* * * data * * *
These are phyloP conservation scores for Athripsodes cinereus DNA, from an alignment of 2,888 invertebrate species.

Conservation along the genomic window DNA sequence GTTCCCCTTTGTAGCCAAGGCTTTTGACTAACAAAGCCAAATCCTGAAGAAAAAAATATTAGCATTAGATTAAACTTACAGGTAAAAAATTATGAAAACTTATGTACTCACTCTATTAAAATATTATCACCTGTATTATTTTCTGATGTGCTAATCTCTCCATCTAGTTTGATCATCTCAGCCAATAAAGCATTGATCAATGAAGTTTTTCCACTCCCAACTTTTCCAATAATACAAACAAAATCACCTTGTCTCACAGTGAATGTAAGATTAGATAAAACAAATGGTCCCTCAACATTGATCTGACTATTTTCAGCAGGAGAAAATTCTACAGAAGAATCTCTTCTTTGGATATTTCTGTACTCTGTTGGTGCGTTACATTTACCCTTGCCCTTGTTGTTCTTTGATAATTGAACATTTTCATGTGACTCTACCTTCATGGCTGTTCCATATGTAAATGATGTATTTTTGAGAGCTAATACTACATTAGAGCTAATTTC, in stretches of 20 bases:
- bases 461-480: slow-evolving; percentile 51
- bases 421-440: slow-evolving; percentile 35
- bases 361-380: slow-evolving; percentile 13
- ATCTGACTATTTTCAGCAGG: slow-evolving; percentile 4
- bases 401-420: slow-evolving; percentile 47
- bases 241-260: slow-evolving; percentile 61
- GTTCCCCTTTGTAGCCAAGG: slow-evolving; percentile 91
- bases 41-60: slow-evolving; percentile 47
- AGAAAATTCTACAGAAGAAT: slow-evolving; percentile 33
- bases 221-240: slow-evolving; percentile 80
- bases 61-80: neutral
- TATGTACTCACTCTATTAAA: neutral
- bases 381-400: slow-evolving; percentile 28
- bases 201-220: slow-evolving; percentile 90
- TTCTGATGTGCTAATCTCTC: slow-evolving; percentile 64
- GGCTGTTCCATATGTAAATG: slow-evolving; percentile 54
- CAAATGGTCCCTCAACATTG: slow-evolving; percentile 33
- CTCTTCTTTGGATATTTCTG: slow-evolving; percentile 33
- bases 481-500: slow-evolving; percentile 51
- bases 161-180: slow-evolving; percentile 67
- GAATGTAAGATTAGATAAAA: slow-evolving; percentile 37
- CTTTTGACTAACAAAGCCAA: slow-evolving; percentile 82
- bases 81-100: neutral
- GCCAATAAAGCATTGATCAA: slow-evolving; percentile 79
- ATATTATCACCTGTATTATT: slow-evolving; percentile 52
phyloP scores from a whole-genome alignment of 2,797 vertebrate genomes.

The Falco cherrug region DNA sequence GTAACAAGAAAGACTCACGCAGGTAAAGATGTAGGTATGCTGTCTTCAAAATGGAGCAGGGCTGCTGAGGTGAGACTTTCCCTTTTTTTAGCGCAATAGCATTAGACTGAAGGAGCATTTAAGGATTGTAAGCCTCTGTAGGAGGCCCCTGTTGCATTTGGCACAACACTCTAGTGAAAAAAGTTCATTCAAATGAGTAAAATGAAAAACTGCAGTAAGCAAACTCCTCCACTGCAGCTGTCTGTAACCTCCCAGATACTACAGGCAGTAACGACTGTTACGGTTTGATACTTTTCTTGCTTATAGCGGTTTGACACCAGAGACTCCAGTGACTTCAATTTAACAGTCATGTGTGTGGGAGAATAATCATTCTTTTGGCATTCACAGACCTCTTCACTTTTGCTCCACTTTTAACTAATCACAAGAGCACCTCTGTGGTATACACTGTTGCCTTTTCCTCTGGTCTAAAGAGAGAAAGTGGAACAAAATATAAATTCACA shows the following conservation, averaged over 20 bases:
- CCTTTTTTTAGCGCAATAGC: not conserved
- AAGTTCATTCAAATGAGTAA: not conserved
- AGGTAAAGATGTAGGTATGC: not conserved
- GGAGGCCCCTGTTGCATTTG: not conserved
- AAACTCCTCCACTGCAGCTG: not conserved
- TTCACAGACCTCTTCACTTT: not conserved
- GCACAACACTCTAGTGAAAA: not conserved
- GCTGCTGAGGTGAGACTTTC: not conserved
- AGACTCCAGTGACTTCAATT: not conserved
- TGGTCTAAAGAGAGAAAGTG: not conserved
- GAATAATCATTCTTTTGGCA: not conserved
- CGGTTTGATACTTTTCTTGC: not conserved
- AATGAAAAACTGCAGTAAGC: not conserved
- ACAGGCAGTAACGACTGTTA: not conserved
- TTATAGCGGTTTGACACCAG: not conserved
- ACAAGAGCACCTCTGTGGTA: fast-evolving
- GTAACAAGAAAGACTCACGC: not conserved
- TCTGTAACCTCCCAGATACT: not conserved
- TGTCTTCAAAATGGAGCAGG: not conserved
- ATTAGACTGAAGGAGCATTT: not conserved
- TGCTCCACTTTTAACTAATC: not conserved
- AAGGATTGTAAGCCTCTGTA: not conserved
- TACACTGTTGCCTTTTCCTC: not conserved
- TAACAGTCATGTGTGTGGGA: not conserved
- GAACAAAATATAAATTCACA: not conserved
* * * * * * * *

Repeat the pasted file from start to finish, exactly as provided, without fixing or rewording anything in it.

These are phyloP conservation scores for Athripsodes cinereus DNA, from an alignment of 2,888 invertebrate species.

Conservation along the genomic window DNA sequence GTTCCCCTTTGTAGCCAAGGCTTTTGACTAACAAAGCCAAATCCTGAAGAAAAAAATATTAGCATTAGATTAAACTTACAGGTAAAAAATTATGAAAACTTATGTACTCACTCTATTAAAATATTATCACCTGTATTATTTTCTGATGTGCTAATCTCTCCATCTAGTTTGATCATCTCAGCCAATAAAGCATTGATCAATGAAGTTTTTCCACTCCCAACTTTTCCAATAATACAAACAAAATCACCTTGTCTCACAGTGAATGTAAGATTAGATAAAACAAATGGTCCCTCAACATTGATCTGACTATTTTCAGCAGGAGAAAATTCTACAGAAGAATCTCTTCTTTGGATATTTCTGTACTCTGTTGGTGCGTTACATTTACCCTTGCCCTTGTTGTTCTTTGATAATTGAACATTTTCATGTGACTCTACCTTCATGGCTGTTCCATATGTAAATGATGTATTTTTGAGAGCTAATACTACATTAGAGCTAATTTC, in stretches of 20 bases:
- bases 461-480: slow-evolving; percentile 51
- bases 421-440: slow-evolving; percentile 35
- bases 361-380: slow-evolving; percentile 13
- ATCTGACTATTTTCAGCAGG: slow-evolving; percentile 4
- bases 401-420: slow-evolving; percentile 47
- bases 241-260: slow-evolving; percentile 61
- GTTCCCCTTTGTAGCCAAGG: slow-evolving; percentile 91
- bases 41-60: slow-evolving; percentile 47
- AGAAAATTCTACAGAAGAAT: slow-evolving; percentile 33
- bases 221-240: slow-evolving; percentile 80
- bases 61-80: neutral
- TATGTACTCACTCTATTAAA: neutral
- bases 381-400: slow-evolving; percentile 28
- bases 201-220: slow-evolving; percentile 90
- TTCTGATGTGCTAATCTCTC: slow-evolving; percentile 64
- GGCTGTTCCATATGTAAATG: slow-evolving; percentile 54
- CAAATGGTCCCTCAACATTG: slow-evolving; percentile 33
- CTCTTCTTTGGATATTTCTG: slow-evolving; percentile 33
- bases 481-500: slow-evolving; percentile 51
- bases 161-180: slow-evolving; percentile 67
- GAATGTAAGATTAGATAAAA: slow-evolving; percentile 37
- CTTTTGACTAACAAAGCCAA: slow-evolving; percentile 82
- bases 81-100: neutral
- GCCAATAAAGCATTGATCAA: slow-evolving; percentile 79
- ATATTATCACCTGTATTATT: slow-evolving; percentile 52
phyloP scores from a whole-genome alignment of 2,797 vertebrate genomes.

The Falco cherrug region DNA sequence GTAACAAGAAAGACTCACGCAGGTAAAGATGTAGGTATGCTGTCTTCAAAATGGAGCAGGGCTGCTGAGGTGAGACTTTCCCTTTTTTTAGCGCAATAGCATTAGACTGAAGGAGCATTTAAGGATTGTAAGCCTCTGTAGGAGGCCCCTGTTGCATTTGGCACAACACTCTAGTGAAAAAAGTTCATTCAAATGAGTAAAATGAAAAACTGCAGTAAGCAAACTCCTCCACTGCAGCTGTCTGTAACCTCCCAGATACTACAGGCAGTAACGACTGTTACGGTTTGATACTTTTCTTGCTTATAGCGGTTTGACACCAGAGACTCCAGTGACTTCAATTTAACAGTCATGTGTGTGGGAGAATAATCATTCTTTTGGCATTCACAGACCTCTTCACTTTTGCTCCACTTTTAACTAATCACAAGAGCACCTCTGTGGTATACACTGTTGCCTTTTCCTCTGGTCTAAAGAGAGAAAGTGGAACAAAATATAAATTCACA shows the following conservation, averaged over 20 bases:
- CCTTTTTTTAGCGCAATAGC: not conserved
- AAGTTCATTCAAATGAGTAA: not conserved
- AGGTAAAGATGTAGGTATGC: not conserved
- GGAGGCCCCTGTTGCATTTG: not conserved
- AAACTCCTCCACTGCAGCTG: not conserved
- TTCACAGACCTCTTCACTTT: not conserved
- GCACAACACTCTAGTGAAAA: not conserved
- GCTGCTGAGGTGAGACTTTC: not conserved
- AGACTCCAGTGACTTCAATT: not conserved
- TGGTCTAAAGAGAGAAAGTG: not conserved
- GAATAATCATTCTTTTGGCA: not conserved
- CGGTTTGATACTTTTCTTGC: not conserved
- AATGAAAAACTGCAGTAAGC: not conserved
- ACAGGCAGTAACGACTGTTA: not conserved
- TTATAGCGGTTTGACACCAG: not conserved
- ACAAGAGCACCTCTGTGGTA: fast-evolving
- GTAACAAGAAAGACTCACGC: not conserved
- TCTGTAACCTCCCAGATACT: not conserved
- TGTCTTCAAAATGGAGCAGG: not conserved
- ATTAGACTGAAGGAGCATTT: not conserved
- TGCTCCACTTTTAACTAATC: not conserved
- AAGGATTGTAAGCCTCTGTA: not conserved
- TACACTGTTGCCTTTTCCTC: not conserved
- TAACAGTCATGTGTGTGGGA: not conserved
- GAACAAAATATAAATTCACA: not conserved